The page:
As Jaws rumbles on, Brody remains the most relatable character. As a bond forms between Quint and Hooper over their respect for one another’s battle wounds, Brody gets left out. He does not belong to either of their groups. As a police chief, he would seemingly fit along with Quint’s blue-collar aura, but Brody is seemingly so inexperienced and prudish that Quint looks down on him. His New York background and drive to study up on sharks and take advantage of any advantage at his disposal is also not enough to align him with Hooper. Hooper is a genuine shark expert and has spent years achieving that status, whereas Brody has only been thrust into his current position in the past few weeks. When Brody suggests that the crew needs a bigger boat, which they clearly do, neither listens to him or even really acknowledges the idea.
In these moments while Hooper and Quint are getting jolly is when Brody is most reflective of what most audiences would consider their own experience. People tend to see themselves as outsiders or as outside of prescribed groups. Few would self-describe as working-poor or as technocrats, even if others would describe them that way. Instead, people see themselves as special and different. Whether that’s to describe themselves as politically independent or economically middle-class, few people admit to belonging to any group or another. This was especially trough in the traumatic post-Watergate period and continues to be true today. Yet, people still have their biases, and while they may Clancy outwardly polite about them like the people of Amity Island do, they still have a strong feeling about whether Quint or Hooper’s shark hunting methods should be the most successful.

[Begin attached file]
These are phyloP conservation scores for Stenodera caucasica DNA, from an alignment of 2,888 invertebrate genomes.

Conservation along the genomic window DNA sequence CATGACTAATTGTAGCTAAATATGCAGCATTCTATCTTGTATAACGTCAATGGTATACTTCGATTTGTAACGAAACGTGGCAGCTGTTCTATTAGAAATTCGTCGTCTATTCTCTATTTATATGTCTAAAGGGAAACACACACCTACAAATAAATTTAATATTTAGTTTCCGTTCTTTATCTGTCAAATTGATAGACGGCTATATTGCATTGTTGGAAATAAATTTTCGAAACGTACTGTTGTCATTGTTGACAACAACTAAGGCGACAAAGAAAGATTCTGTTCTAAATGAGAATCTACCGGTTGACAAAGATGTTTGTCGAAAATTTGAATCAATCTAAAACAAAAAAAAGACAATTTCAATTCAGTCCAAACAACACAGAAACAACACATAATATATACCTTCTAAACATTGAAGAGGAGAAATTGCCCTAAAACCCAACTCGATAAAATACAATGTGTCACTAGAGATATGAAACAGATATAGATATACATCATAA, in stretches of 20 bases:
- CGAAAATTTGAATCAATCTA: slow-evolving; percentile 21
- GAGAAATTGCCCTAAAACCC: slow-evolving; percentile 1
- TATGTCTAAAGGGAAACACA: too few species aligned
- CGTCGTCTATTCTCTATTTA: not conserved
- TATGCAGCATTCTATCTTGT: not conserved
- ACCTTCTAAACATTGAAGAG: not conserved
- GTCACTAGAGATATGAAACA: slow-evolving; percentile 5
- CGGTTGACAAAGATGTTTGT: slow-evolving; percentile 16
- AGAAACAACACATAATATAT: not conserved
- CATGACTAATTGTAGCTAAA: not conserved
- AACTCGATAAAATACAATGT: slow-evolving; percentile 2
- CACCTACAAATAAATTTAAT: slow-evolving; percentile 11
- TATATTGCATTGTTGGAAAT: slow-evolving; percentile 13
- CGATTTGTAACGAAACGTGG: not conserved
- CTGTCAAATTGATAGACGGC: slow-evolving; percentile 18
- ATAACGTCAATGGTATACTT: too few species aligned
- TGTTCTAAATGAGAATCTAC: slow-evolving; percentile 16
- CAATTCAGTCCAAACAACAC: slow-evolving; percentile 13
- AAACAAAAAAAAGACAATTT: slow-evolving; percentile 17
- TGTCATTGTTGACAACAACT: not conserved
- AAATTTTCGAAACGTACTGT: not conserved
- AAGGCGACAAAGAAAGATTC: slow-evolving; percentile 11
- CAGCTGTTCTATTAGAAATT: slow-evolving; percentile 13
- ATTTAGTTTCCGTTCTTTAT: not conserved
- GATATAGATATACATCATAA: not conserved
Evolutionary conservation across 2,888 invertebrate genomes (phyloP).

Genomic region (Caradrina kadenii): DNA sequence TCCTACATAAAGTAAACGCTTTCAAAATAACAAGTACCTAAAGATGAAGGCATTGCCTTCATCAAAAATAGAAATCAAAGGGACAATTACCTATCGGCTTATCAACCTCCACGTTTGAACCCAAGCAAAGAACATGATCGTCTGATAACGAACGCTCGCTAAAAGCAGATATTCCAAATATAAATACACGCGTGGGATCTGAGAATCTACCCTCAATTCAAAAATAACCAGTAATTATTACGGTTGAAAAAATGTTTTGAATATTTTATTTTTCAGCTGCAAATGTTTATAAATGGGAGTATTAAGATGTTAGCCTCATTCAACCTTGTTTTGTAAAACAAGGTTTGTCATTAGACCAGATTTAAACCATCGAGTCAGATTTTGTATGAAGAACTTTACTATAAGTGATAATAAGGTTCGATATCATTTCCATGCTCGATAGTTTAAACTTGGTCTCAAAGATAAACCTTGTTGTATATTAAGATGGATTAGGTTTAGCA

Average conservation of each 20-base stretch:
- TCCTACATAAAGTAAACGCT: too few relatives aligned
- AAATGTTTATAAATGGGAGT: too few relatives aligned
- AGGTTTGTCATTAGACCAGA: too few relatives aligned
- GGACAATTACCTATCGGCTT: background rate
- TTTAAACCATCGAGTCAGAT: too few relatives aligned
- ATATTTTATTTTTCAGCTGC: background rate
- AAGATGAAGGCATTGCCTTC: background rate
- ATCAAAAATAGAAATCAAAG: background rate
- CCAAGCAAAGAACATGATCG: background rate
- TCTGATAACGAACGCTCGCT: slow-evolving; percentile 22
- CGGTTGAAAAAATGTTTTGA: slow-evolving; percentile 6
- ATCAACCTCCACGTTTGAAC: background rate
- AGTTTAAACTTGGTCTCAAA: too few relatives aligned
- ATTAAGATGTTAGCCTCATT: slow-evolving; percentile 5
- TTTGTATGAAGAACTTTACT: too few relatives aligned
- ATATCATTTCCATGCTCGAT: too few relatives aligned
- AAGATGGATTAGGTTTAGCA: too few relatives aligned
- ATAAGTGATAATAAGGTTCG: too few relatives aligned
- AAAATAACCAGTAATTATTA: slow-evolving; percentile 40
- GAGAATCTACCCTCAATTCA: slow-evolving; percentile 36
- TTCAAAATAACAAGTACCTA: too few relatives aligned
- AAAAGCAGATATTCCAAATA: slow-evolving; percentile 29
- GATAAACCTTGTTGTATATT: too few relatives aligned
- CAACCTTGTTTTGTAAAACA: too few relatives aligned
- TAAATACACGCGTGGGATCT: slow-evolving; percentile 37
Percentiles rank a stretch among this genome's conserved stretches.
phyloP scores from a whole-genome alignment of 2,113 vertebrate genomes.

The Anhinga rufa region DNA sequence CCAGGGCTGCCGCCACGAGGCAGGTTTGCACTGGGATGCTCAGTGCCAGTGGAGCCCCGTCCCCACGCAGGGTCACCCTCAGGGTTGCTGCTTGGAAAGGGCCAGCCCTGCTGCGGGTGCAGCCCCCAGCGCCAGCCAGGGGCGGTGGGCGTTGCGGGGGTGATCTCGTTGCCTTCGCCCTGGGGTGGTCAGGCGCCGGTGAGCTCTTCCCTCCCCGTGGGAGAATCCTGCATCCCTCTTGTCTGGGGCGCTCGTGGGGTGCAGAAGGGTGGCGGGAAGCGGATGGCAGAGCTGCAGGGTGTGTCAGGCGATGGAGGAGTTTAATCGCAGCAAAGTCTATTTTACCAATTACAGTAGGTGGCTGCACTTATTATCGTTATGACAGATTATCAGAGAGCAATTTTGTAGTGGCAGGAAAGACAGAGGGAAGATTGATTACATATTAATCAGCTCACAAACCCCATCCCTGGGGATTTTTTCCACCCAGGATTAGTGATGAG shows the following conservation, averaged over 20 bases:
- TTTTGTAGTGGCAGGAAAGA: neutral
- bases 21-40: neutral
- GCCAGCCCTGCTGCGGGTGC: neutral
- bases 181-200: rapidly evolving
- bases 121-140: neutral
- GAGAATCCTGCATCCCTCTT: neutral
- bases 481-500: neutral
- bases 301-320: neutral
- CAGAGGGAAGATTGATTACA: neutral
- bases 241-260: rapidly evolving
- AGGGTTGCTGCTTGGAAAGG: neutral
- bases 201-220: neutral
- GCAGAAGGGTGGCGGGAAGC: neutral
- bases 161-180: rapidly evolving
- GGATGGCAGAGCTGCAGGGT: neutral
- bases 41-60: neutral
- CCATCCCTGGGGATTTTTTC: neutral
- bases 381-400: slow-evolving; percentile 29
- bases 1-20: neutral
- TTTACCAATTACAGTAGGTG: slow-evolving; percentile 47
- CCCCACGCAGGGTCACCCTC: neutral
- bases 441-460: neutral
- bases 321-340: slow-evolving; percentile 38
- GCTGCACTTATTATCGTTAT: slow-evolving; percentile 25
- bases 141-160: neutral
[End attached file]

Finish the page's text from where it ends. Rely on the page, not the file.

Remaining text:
Herein lies the magic of Jaws. While Brody and the audience are tossed around in the beginning of the film between a rock and a hard place, an audience might for an opinion over what the right solution to the shark problem is, but Brody never truly does. That is why he takes both Hooper and Quint with him and why he also goes himself. He truly has zero bias and wants to judge both of their methods for himself as the situation evolves. And, even more so, he wants things to play out naturally and for the best methods to win, regardless of what they are.
Jaws never makes it clear who was right. Brute force ultimate was what killed the shark, but Quint died trying. At the same time, had it not been for Hooper’s oxygen tanks, there would have been no explosive to let the brute force to have its full effect. Hooper survives, but some might paint him yellow for having been under water the entirety of the final conflict. There is no resolution to whether any given group was right about how to handle the shark problem, not even the Mayor and the people of Amity Island. The body count could too easily, albeit grotesquely, be justified when accounting for the livelihoods saved by not closing the beach.
It was never Jaws‘s job though to crown a winner to class warfare. If anything, Jaws shows that the lines people draw but never cling to for themselves are totally blurred and largely meaningless. At the end of the day, decisions have to be made. While some decisions might prove better or worse in the long run, what prevails essential is that people do what they believe is right while always listening closely and genuinely to how others might solve the same problems. Different people have different experiences, and no matter how superior anyone may think they are, turning up noses to outsiders, in all senses of the word, might likely lead to disaster.
Jason wants to tell you about his current job, but he’s afraid that it might be more trouble than it’s worth. When not writing, Jason works on food justice and sharing music with communities throughout the region. Or he’s unlocking Xbox achievements.